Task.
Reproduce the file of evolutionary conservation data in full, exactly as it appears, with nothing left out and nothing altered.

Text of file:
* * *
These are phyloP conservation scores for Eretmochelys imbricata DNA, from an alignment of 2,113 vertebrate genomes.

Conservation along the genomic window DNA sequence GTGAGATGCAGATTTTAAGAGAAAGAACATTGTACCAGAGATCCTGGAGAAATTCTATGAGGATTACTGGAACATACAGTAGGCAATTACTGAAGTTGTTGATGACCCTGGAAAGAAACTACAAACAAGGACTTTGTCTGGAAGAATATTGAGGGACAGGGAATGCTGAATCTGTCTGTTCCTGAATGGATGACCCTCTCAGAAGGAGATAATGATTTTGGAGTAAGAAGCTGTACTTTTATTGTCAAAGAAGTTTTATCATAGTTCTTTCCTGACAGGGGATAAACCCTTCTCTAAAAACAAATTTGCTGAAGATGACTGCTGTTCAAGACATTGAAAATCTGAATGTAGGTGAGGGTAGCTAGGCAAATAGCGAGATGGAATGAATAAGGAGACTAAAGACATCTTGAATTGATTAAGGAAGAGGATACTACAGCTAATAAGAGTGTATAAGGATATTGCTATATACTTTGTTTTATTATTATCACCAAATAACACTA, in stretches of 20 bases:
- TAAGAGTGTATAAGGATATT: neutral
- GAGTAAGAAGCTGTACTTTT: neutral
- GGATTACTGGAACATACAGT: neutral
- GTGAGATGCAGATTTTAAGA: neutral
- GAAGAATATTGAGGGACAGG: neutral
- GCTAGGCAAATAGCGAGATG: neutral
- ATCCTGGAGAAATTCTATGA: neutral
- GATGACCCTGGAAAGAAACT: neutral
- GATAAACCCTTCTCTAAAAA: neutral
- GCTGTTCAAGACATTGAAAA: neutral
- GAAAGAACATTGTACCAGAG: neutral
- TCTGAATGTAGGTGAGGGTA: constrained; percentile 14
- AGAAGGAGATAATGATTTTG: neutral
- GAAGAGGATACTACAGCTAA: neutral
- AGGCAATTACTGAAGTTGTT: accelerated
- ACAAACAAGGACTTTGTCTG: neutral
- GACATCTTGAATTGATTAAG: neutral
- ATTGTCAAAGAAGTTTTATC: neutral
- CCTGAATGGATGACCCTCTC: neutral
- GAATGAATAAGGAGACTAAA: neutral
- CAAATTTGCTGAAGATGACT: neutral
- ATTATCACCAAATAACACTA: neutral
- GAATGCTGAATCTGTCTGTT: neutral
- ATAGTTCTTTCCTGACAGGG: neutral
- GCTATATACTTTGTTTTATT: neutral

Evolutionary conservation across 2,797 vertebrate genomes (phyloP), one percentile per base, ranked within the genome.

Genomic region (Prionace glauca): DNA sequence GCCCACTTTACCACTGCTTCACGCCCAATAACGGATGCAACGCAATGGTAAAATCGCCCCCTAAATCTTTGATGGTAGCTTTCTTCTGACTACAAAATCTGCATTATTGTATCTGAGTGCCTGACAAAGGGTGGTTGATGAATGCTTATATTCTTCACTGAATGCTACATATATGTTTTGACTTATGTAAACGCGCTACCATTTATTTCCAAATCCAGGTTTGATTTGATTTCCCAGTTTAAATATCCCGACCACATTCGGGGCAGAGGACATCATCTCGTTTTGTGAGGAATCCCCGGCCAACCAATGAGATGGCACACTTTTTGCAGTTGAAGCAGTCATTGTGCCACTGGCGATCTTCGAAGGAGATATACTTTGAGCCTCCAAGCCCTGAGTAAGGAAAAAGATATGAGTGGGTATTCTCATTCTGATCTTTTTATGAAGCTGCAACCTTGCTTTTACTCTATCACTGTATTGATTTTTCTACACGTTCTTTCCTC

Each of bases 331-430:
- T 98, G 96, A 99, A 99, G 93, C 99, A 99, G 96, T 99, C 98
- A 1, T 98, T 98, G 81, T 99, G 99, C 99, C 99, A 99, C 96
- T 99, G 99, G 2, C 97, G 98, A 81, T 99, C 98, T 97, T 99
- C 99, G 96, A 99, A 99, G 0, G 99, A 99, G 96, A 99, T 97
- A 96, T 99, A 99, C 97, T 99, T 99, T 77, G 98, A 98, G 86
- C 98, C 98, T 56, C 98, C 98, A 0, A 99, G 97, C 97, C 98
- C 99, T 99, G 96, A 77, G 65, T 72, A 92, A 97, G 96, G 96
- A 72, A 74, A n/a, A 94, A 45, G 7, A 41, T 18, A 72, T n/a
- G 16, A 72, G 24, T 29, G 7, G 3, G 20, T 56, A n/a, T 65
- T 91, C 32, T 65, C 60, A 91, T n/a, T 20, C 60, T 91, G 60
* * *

These are phyloP conservation scores for Eretmochelys imbricata DNA, from an alignment of 2,113 vertebrate genomes.

Conservation along the genomic window DNA sequence GTGAGATGCAGATTTTAAGAGAAAGAACATTGTACCAGAGATCCTGGAGAAATTCTATGAGGATTACTGGAACATACAGTAGGCAATTACTGAAGTTGTTGATGACCCTGGAAAGAAACTACAAACAAGGACTTTGTCTGGAAGAATATTGAGGGACAGGGAATGCTGAATCTGTCTGTTCCTGAATGGATGACCCTCTCAGAAGGAGATAATGATTTTGGAGTAAGAAGCTGTACTTTTATTGTCAAAGAAGTTTTATCATAGTTCTTTCCTGACAGGGGATAAACCCTTCTCTAAAAACAAATTTGCTGAAGATGACTGCTGTTCAAGACATTGAAAATCTGAATGTAGGTGAGGGTAGCTAGGCAAATAGCGAGATGGAATGAATAAGGAGACTAAAGACATCTTGAATTGATTAAGGAAGAGGATACTACAGCTAATAAGAGTGTATAAGGATATTGCTATATACTTTGTTTTATTATTATCACCAAATAACACTA, in stretches of 20 bases:
- TAAGAGTGTATAAGGATATT: neutral
- GAGTAAGAAGCTGTACTTTT: neutral
- GGATTACTGGAACATACAGT: neutral
- GTGAGATGCAGATTTTAAGA: neutral
- GAAGAATATTGAGGGACAGG: neutral
- GCTAGGCAAATAGCGAGATG: neutral
- ATCCTGGAGAAATTCTATGA: neutral
- GATGACCCTGGAAAGAAACT: neutral
- GATAAACCCTTCTCTAAAAA: neutral
- GCTGTTCAAGACATTGAAAA: neutral
- GAAAGAACATTGTACCAGAG: neutral
- TCTGAATGTAGGTGAGGGTA: constrained; percentile 14
- AGAAGGAGATAATGATTTTG: neutral
- GAAGAGGATACTACAGCTAA: neutral
- AGGCAATTACTGAAGTTGTT: accelerated
- ACAAACAAGGACTTTGTCTG: neutral
- GACATCTTGAATTGATTAAG: neutral
- ATTGTCAAAGAAGTTTTATC: neutral
- CCTGAATGGATGACCCTCTC: neutral
- GAATGAATAAGGAGACTAAA: neutral
- CAAATTTGCTGAAGATGACT: neutral
- ATTATCACCAAATAACACTA: neutral
- GAATGCTGAATCTGTCTGTT: neutral
- ATAGTTCTTTCCTGACAGGG: neutral
- GCTATATACTTTGTTTTATT: neutral

Evolutionary conservation across 2,797 vertebrate genomes (phyloP), one percentile per base, ranked within the genome.

Genomic region (Prionace glauca): DNA sequence GCCCACTTTACCACTGCTTCACGCCCAATAACGGATGCAACGCAATGGTAAAATCGCCCCCTAAATCTTTGATGGTAGCTTTCTTCTGACTACAAAATCTGCATTATTGTATCTGAGTGCCTGACAAAGGGTGGTTGATGAATGCTTATATTCTTCACTGAATGCTACATATATGTTTTGACTTATGTAAACGCGCTACCATTTATTTCCAAATCCAGGTTTGATTTGATTTCCCAGTTTAAATATCCCGACCACATTCGGGGCAGAGGACATCATCTCGTTTTGTGAGGAATCCCCGGCCAACCAATGAGATGGCACACTTTTTGCAGTTGAAGCAGTCATTGTGCCACTGGCGATCTTCGAAGGAGATATACTTTGAGCCTCCAAGCCCTGAGTAAGGAAAAAGATATGAGTGGGTATTCTCATTCTGATCTTTTTATGAAGCTGCAACCTTGCTTTTACTCTATCACTGTATTGATTTTTCTACACGTTCTTTCCTC

Each of bases 331-430:
- T 98, G 96, A 99, A 99, G 93, C 99, A 99, G 96, T 99, C 98
- A 1, T 98, T 98, G 81, T 99, G 99, C 99, C 99, A 99, C 96
- T 99, G 99, G 2, C 97, G 98, A 81, T 99, C 98, T 97, T 99
- C 99, G 96, A 99, A 99, G 0, G 99, A 99, G 96, A 99, T 97
- A 96, T 99, A 99, C 97, T 99, T 99, T 77, G 98, A 98, G 86
- C 98, C 98, T 56, C 98, C 98, A 0, A 99, G 97, C 97, C 98
- C 99, T 99, G 96, A 77, G 65, T 72, A 92, A 97, G 96, G 96
- A 72, A 74, A n/a, A 94, A 45, G 7, A 41, T 18, A 72, T n/a
- G 16, A 72, G 24, T 29, G 7, G 3, G 20, T 56, A n/a, T 65
- T 91, C 32, T 65, C 60, A 91, T n/a, T 20, C 60, T 91, G 60